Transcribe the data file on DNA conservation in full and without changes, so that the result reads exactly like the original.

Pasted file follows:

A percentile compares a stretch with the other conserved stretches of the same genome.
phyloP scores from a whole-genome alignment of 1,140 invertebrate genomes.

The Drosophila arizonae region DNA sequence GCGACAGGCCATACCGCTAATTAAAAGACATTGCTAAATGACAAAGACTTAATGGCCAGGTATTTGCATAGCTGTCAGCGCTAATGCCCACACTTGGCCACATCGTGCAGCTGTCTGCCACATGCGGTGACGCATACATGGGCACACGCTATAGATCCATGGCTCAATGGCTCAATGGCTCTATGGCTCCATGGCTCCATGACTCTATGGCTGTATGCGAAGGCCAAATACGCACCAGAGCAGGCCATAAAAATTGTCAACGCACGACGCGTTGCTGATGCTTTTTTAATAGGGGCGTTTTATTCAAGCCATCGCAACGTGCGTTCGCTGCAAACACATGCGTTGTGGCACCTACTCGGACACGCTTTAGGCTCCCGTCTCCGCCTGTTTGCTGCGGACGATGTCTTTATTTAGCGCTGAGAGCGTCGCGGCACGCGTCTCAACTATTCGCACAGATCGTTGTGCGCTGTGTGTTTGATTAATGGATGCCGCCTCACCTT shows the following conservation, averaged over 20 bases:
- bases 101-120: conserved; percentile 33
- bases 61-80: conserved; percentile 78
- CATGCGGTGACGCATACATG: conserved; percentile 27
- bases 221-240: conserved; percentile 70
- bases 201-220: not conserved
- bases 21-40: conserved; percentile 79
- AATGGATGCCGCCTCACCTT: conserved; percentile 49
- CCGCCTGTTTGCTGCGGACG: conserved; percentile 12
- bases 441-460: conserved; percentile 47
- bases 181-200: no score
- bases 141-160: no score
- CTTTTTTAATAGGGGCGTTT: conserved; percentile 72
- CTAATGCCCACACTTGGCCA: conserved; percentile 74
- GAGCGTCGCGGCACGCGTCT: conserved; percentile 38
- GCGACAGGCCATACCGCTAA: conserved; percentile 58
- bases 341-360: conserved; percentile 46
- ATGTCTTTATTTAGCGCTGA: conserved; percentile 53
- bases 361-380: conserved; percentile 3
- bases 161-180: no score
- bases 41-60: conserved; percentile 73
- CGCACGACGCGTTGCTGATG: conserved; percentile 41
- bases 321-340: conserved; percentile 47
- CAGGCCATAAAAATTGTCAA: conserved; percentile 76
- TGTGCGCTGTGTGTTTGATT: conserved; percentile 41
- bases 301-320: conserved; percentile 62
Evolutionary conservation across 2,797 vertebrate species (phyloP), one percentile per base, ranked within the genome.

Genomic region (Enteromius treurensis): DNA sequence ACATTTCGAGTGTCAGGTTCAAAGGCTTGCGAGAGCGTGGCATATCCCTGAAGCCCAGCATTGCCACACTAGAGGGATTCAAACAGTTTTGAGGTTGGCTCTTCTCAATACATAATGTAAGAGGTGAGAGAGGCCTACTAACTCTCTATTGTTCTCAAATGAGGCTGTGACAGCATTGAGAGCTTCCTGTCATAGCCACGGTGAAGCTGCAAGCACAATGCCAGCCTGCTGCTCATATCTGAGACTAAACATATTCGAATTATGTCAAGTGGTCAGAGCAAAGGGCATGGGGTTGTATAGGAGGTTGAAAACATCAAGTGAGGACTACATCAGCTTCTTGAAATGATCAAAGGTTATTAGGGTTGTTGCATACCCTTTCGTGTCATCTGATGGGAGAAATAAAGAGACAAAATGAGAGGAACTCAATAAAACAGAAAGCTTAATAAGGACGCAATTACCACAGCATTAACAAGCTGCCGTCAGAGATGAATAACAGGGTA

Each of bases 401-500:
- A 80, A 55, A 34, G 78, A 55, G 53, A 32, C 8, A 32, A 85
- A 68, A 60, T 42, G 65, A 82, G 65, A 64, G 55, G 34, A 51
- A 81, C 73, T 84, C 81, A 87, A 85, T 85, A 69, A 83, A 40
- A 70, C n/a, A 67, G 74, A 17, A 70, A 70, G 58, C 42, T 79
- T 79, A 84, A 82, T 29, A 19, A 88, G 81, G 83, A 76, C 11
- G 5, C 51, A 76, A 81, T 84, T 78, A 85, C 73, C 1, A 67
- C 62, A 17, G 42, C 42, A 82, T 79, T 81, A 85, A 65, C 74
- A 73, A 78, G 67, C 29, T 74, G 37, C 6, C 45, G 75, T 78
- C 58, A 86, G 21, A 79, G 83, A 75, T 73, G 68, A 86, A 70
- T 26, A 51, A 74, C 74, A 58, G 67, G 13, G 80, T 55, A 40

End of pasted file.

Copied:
A percentile compares a stretch with the other conserved stretches of the same genome.
phyloP scores from a whole-genome alignment of 1,140 invertebrate genomes.

The Drosophila arizonae region DNA sequence GCGACAGGCCATACCGCTAATTAAAAGACATTGCTAAATGACAAAGACTTAATGGCCAGGTATTTGCATAGCTGTCAGCGCTAATGCCCACACTTGGCCACATCGTGCAGCTGTCTGCCACATGCGGTGACGCATACATGGGCACACGCTATAGATCCATGGCTCAATGGCTCAATGGCTCTATGGCTCCATGGCTCCATGACTCTATGGCTGTATGCGAAGGCCAAATACGCACCAGAGCAGGCCATAAAAATTGTCAACGCACGACGCGTTGCTGATGCTTTTTTAATAGGGGCGTTTTATTCAAGCCATCGCAACGTGCGTTCGCTGCAAACACATGCGTTGTGGCACCTACTCGGACACGCTTTAGGCTCCCGTCTCCGCCTGTTTGCTGCGGACGATGTCTTTATTTAGCGCTGAGAGCGTCGCGGCACGCGTCTCAACTATTCGCACAGATCGTTGTGCGCTGTGTGTTTGATTAATGGATGCCGCCTCACCTT shows the following conservation, averaged over 20 bases:
- bases 101-120: conserved; percentile 33
- bases 61-80: conserved; percentile 78
- CATGCGGTGACGCATACATG: conserved; percentile 27
- bases 221-240: conserved; percentile 70
- bases 201-220: not conserved
- bases 21-40: conserved; percentile 79
- AATGGATGCCGCCTCACCTT: conserved; percentile 49
- CCGCCTGTTTGCTGCGGACG: conserved; percentile 12
- bases 441-460: conserved; percentile 47
- bases 181-200: no score
- bases 141-160: no score
- CTTTTTTAATAGGGGCGTTT: conserved; percentile 72
- CTAATGCCCACACTTGGCCA: conserved; percentile 74
- GAGCGTCGCGGCACGCGTCT: conserved; percentile 38
- GCGACAGGCCATACCGCTAA: conserved; percentile 58
- bases 341-360: conserved; percentile 46
- ATGTCTTTATTTAGCGCTGA: conserved; percentile 53
- bases 361-380: conserved; percentile 3
- bases 161-180: no score
- bases 41-60: conserved; percentile 73
- CGCACGACGCGTTGCTGATG: conserved; percentile 41
- bases 321-340: conserved; percentile 47
- CAGGCCATAAAAATTGTCAA: conserved; percentile 76
- TGTGCGCTGTGTGTTTGATT: conserved; percentile 41
- bases 301-320: conserved; percentile 62
Evolutionary conservation across 2,797 vertebrate species (phyloP), one percentile per base, ranked within the genome.

Genomic region (Enteromius treurensis): DNA sequence ACATTTCGAGTGTCAGGTTCAAAGGCTTGCGAGAGCGTGGCATATCCCTGAAGCCCAGCATTGCCACACTAGAGGGATTCAAACAGTTTTGAGGTTGGCTCTTCTCAATACATAATGTAAGAGGTGAGAGAGGCCTACTAACTCTCTATTGTTCTCAAATGAGGCTGTGACAGCATTGAGAGCTTCCTGTCATAGCCACGGTGAAGCTGCAAGCACAATGCCAGCCTGCTGCTCATATCTGAGACTAAACATATTCGAATTATGTCAAGTGGTCAGAGCAAAGGGCATGGGGTTGTATAGGAGGTTGAAAACATCAAGTGAGGACTACATCAGCTTCTTGAAATGATCAAAGGTTATTAGGGTTGTTGCATACCCTTTCGTGTCATCTGATGGGAGAAATAAAGAGACAAAATGAGAGGAACTCAATAAAACAGAAAGCTTAATAAGGACGCAATTACCACAGCATTAACAAGCTGCCGTCAGAGATGAATAACAGGGTA

Each of bases 401-500:
- A 80, A 55, A 34, G 78, A 55, G 53, A 32, C 8, A 32, A 85
- A 68, A 60, T 42, G 65, A 82, G 65, A 64, G 55, G 34, A 51
- A 81, C 73, T 84, C 81, A 87, A 85, T 85, A 69, A 83, A 40
- A 70, C n/a, A 67, G 74, A 17, A 70, A 70, G 58, C 42, T 79
- T 79, A 84, A 82, T 29, A 19, A 88, G 81, G 83, A 76, C 11
- G 5, C 51, A 76, A 81, T 84, T 78, A 85, C 73, C 1, A 67
- C 62, A 17, G 42, C 42, A 82, T 79, T 81, A 85, A 65, C 74
- A 73, A 78, G 67, C 29, T 74, G 37, C 6, C 45, G 75, T 78
- C 58, A 86, G 21, A 79, G 83, A 75, T 73, G 68, A 86, A 70
- T 26, A 51, A 74, C 74, A 58, G 67, G 13, G 80, T 55, A 40